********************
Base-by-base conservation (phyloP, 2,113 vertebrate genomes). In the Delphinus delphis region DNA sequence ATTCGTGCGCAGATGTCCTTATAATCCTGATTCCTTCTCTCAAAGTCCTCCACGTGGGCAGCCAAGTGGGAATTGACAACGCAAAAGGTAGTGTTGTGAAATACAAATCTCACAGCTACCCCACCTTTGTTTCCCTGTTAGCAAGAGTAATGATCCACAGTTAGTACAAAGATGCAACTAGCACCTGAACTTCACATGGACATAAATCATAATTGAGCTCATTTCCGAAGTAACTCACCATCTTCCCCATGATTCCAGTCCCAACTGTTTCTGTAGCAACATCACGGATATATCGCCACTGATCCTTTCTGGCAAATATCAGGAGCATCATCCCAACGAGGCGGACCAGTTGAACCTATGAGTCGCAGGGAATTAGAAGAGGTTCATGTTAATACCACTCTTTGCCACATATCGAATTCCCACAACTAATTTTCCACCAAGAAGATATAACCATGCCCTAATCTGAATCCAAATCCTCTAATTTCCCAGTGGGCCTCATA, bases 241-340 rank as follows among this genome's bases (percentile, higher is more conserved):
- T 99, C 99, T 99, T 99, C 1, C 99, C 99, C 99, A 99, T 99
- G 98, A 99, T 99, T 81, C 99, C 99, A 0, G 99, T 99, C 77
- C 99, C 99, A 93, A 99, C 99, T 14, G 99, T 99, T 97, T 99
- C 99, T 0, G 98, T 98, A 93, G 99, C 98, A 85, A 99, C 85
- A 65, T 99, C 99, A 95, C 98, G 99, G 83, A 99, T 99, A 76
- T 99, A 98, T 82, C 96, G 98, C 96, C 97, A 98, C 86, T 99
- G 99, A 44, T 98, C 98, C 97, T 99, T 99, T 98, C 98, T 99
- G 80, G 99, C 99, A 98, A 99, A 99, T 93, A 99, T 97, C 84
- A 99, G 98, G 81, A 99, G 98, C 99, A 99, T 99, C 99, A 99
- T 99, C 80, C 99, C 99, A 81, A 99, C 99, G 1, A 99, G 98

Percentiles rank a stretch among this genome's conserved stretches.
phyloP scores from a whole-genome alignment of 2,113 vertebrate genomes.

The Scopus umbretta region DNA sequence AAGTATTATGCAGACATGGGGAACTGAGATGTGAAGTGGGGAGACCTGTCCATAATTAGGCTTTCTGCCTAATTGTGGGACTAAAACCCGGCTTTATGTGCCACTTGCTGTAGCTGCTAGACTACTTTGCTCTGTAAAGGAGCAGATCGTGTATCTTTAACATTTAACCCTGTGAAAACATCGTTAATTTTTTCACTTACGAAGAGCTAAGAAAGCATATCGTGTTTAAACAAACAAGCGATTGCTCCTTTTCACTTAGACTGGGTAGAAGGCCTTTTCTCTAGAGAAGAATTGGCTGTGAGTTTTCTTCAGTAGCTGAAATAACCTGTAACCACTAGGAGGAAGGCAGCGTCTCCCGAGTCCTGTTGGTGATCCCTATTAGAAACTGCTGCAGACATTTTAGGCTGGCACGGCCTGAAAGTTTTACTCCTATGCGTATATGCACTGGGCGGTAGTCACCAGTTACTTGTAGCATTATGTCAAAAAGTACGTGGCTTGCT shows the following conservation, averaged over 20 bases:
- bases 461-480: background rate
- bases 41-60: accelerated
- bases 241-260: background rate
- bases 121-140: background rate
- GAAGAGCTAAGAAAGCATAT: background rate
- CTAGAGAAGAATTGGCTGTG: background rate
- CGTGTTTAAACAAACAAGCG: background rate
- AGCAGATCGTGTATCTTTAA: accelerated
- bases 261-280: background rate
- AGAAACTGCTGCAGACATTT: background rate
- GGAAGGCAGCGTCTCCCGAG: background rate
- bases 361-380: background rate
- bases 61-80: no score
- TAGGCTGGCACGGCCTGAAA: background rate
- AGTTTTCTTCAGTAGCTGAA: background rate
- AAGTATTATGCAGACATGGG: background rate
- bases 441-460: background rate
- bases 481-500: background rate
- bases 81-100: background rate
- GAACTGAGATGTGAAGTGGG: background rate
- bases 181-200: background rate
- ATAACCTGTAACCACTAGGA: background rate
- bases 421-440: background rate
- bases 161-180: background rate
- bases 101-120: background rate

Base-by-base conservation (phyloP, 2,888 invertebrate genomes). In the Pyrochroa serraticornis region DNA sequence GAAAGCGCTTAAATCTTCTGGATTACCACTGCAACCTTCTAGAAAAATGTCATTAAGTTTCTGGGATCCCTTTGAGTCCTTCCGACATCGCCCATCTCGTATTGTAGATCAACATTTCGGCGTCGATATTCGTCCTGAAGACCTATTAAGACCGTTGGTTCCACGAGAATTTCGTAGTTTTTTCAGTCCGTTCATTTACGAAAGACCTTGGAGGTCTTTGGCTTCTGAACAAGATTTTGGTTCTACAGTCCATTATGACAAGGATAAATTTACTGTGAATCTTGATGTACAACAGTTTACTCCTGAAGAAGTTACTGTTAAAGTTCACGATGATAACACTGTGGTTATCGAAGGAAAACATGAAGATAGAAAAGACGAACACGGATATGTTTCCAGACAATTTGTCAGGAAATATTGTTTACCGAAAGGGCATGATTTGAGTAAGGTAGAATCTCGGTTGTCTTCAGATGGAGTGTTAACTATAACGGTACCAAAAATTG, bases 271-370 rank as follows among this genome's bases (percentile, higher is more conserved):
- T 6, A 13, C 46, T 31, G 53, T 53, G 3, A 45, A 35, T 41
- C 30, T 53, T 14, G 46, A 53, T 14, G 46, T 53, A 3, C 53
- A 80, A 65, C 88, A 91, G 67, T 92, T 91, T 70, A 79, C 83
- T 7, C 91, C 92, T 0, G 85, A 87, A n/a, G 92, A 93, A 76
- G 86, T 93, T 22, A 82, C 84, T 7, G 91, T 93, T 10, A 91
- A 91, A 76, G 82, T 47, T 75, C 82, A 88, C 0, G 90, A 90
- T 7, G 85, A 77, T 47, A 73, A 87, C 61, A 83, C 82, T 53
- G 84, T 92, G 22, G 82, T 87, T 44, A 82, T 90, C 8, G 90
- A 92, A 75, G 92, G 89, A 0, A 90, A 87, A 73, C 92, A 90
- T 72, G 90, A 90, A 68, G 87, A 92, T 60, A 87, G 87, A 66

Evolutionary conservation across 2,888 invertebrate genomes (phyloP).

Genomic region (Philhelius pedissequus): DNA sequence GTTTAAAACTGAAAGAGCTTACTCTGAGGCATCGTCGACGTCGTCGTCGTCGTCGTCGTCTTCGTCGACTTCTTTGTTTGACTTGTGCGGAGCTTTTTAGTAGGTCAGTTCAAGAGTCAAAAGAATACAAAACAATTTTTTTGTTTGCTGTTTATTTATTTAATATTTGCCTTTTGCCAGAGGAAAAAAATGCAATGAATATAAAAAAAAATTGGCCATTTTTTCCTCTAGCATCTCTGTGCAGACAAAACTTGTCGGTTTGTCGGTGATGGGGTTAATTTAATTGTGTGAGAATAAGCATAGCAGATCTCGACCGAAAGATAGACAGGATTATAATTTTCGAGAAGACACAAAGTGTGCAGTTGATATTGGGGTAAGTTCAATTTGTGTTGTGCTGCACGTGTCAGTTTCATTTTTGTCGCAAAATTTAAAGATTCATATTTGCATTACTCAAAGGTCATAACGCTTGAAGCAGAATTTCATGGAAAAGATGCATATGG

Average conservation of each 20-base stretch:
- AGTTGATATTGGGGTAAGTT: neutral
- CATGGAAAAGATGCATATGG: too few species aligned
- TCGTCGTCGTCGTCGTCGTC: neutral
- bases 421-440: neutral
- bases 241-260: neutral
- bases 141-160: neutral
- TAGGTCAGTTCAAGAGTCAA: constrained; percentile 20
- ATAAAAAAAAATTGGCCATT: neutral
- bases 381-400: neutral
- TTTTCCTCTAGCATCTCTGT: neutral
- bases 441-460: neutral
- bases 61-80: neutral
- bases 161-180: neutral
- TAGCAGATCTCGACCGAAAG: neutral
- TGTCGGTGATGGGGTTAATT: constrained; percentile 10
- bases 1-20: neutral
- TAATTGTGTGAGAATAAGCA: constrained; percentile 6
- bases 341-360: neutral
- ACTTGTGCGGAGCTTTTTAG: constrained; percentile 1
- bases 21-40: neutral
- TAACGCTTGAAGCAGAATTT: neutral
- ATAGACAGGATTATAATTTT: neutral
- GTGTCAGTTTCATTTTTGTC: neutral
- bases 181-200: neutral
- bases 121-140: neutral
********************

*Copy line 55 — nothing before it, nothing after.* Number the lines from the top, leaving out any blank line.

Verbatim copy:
- CATGGAAAAGATGCATATGG: too few species aligned